Make sure to check out this blog post on a puppy’s first night at home for more tips.
If your puppy’s diarrhea occurs right after meeting another dog or an exciting play session, you should check out my post on how I calmed my overexcited Rottweiler.
Although my dog didn’t have diarrhea due to this but it’s very common and the approach to fixing overexcitement is the same.
Vet Visit For Puppy Diarrhea
Diarrhea is a critical disease especially in puppies and old dogs, so consulting your vet can never be wrong.
There are certain symptoms that will require immediate veterinary attention.
- Very watery stool
- Severe pain
- Blood in stool or foul smell
- Appetite loss, weight loss
- Tar-like stool consistency
- Lethargy, depression
- Diarrhea for more than one day
- Refusing to drink water
You should also visit a vet when your puppy hasn’t received all his vaccinations as the parvovirus might be the issue then.
Check this article if your dog’s diarrhea is accompanied by throwing up white foam.
Home Remedies for Puppy Diarrhea
If your puppy is seemingly well and has a pudding-like stool, home treatments may be enough to cure it.
Be sure to withhold any food for 12- 24 hours.
Provide your dog with plenty of water to prevent dehydration. If he refuses to drink, add something tasty like beef broth so he will be encouraged to drink.
If your dog has vomited, withhold food for 12 hours and provide him with plenty of water.
Feed him small pieces of cooked chicken after that and if he doesn’t vomit, slowly increase the amount of food.
Parasites like worms need to be treated by the vet. The treatment depends on the type of parasite but most worms can be eliminated by deworming your dog.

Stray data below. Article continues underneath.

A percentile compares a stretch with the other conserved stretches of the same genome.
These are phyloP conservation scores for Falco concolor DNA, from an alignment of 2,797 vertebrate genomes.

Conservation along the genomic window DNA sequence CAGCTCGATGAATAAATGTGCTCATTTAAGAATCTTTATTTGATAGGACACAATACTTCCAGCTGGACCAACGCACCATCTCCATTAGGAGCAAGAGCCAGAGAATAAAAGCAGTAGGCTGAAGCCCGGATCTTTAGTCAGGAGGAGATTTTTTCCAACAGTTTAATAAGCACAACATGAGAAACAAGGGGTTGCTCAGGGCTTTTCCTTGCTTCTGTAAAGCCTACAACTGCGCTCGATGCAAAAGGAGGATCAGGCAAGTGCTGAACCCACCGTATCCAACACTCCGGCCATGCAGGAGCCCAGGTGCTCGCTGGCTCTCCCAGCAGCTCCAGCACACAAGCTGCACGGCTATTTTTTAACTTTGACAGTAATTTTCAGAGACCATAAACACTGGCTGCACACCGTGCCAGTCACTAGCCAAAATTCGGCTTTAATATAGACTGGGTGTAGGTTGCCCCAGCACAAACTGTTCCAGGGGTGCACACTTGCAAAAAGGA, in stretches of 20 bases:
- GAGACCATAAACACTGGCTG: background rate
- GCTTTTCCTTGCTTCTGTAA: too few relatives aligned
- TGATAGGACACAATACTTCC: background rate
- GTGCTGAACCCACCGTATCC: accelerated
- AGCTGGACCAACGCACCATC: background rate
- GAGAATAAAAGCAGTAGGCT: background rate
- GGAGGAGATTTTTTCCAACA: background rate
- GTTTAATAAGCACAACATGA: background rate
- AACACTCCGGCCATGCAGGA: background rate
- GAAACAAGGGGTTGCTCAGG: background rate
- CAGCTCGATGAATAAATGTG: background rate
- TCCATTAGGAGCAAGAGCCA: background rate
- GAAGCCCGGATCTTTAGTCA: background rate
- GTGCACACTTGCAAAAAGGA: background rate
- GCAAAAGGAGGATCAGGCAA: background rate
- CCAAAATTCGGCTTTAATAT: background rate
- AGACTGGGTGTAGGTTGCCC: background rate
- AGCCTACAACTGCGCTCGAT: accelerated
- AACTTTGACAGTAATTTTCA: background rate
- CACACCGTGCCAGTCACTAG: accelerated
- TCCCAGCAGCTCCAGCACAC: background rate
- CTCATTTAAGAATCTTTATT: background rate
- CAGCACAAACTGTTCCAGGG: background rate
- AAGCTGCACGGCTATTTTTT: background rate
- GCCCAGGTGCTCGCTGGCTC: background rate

Coconut oil or rumen can work wonders for puppy diarrhea too.
If your puppy has eaten something indigestible, it might resolve on its own. Pay attention to your puppy and if any of the symptoms occur from above, bring him to the vet.
A bland diet should cure an upset tummy in a couple of days.
If diarrhea holds on for more then 24 hours and no progress has been made or the symptoms even get worse, call your vet immediately.
How to Prevent Diarrhea
You cannot always prevent diarrhea from happening but there are a few totally preventable things that can cause puppy diahrrea.
- Feed your dog a healthy diet and exercise him frequently.
- Do not feed your puppy with inappropriate food like human food (table scraps) or food for adult dogs.
- Watch what he puts into his mouth and remove it if necessary before he swallows it. Introduce basic obedience commands like “leave it”.
- Don’t give your puppy small objects to play with as he could swallow or even suffocate from them.
- Provide him with a calm and stress-free environment and a place of retreat for his own.
- Remove all cables, garbage, chewable objects, and chemical cleaners out of the puppy’s reach.
- Do not suddenly change his diet.
- Keep your puppies crate, dog bed, and blankets clean and bacteria-free.
- Avoid having to travel with your dog in the first months.
- Always take your dog to the vet for deworming and vaccinations.
Disclaimer: This blog post doesn’t substitute veterinary attention and does not intend to do so. If your dog shows any signs of illness, call your vet.